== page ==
Today in Labor History: June 11
Representatives from the AFL, Knights of Labor, populists, railroad brotherhoods and other trade unions hold a unity conference in St. Louis but fail to overcome their differences – 1894
(Welcome to the Union: Don’t let management’s voice be the only one heard by new employees who hire on in your unionized workplace. Welcome them to the job with this easy-to-read, solidarity-building introduction to unionism. It comes in two versions—public sector and private sector.)
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Member Tip: Corporate Campaigns
Changing times and power relationships have launched the corporate campaign as a new form of union action. In a corporate campaign, rather than just calling a strike, the union analyzes where the employer’s weaknesses lie, and that’s where it brings pressure to bear. A few examples:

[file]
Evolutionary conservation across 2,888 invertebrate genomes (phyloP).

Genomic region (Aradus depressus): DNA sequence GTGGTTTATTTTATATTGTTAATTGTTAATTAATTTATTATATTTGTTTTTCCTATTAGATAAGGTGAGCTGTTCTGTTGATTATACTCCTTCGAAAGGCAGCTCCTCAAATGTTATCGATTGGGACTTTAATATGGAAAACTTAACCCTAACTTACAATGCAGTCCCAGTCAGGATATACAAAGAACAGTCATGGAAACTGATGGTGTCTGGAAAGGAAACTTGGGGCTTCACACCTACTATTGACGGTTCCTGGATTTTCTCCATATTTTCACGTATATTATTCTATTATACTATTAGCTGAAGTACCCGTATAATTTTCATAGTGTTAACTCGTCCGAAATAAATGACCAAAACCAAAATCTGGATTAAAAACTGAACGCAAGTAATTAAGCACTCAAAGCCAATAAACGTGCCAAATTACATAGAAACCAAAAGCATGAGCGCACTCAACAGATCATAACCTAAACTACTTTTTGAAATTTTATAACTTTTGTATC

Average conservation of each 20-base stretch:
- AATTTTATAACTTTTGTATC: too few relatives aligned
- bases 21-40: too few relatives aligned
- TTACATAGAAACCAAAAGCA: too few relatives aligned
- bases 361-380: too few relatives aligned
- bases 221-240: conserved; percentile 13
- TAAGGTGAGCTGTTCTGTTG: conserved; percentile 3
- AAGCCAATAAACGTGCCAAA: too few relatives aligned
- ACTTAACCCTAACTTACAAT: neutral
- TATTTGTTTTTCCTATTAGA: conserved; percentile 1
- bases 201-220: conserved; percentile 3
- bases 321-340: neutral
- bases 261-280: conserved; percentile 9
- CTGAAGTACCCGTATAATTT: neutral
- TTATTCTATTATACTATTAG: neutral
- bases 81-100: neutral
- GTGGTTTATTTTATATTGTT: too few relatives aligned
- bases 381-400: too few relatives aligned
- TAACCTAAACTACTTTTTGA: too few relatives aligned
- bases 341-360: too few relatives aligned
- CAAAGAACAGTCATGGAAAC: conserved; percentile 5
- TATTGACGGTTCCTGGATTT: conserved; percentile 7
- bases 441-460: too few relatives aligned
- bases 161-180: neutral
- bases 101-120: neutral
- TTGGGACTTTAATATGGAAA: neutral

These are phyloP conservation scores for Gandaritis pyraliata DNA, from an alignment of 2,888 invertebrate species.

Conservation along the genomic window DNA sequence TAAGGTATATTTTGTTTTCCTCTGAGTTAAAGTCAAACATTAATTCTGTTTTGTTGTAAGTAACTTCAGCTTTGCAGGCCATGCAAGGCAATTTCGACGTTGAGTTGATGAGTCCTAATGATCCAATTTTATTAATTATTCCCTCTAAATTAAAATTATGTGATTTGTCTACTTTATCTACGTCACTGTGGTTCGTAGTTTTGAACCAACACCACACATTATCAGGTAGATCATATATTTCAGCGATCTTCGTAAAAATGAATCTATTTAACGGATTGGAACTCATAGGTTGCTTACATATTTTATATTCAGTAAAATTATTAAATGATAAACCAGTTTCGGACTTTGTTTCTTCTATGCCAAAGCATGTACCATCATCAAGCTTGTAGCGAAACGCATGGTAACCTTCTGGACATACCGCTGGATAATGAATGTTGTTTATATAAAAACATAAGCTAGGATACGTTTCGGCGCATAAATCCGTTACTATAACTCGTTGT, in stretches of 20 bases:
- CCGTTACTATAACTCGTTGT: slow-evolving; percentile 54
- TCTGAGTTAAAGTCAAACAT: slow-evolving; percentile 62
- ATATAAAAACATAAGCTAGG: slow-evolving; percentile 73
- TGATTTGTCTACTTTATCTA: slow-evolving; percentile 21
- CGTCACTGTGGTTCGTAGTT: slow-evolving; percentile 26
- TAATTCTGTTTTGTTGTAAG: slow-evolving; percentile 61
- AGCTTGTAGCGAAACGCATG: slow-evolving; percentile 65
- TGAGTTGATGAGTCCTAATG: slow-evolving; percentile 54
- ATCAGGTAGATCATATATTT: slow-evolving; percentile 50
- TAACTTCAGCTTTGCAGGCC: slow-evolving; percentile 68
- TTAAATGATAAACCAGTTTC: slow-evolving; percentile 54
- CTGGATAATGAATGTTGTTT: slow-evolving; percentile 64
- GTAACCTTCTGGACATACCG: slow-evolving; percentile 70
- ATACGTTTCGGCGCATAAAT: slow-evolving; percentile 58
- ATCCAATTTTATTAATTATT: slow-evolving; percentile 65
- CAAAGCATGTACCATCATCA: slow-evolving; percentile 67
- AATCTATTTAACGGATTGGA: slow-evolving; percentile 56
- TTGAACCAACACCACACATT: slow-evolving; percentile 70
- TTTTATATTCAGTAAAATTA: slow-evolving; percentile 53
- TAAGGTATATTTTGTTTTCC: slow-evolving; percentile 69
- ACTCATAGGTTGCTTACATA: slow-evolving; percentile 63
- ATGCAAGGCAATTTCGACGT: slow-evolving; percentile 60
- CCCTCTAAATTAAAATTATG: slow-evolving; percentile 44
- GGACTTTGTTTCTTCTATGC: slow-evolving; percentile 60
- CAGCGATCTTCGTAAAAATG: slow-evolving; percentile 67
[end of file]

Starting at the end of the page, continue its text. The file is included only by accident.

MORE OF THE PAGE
• A hospital’s business depends on how much confidence patients and potential patients have in its services; so the union may take out ads or run radio spots to publicize how understaffing affects the quality of care provided.
• An employer may rely very heavily on consumers viewing it as a good “corporate citizen,” and may therefore be nervous about having its image tarnished; one newspaper union, for example, made a public point in bargaining of dramatizing that part-time workers (who received no company benefits) were forced to make ends meet by getting food stamps.
• A public agency needs continual funding from the legislature; so the union may collect and disclose examples of wasteful expenditures of taxpayer dollars by the agency.
In a given situation, creative pressure tactics may prove to be as effective, or even more so, than a traditional strike, especially in today’s economy. If your union decides to go this route, you may be an essential part of the plan: collecting information about what’s going on in the workplace, for example, or publicizing in the community information that the union has dug up on the employer.
—Adapted from The Union Member’s Complete Guide, by Michael Mauer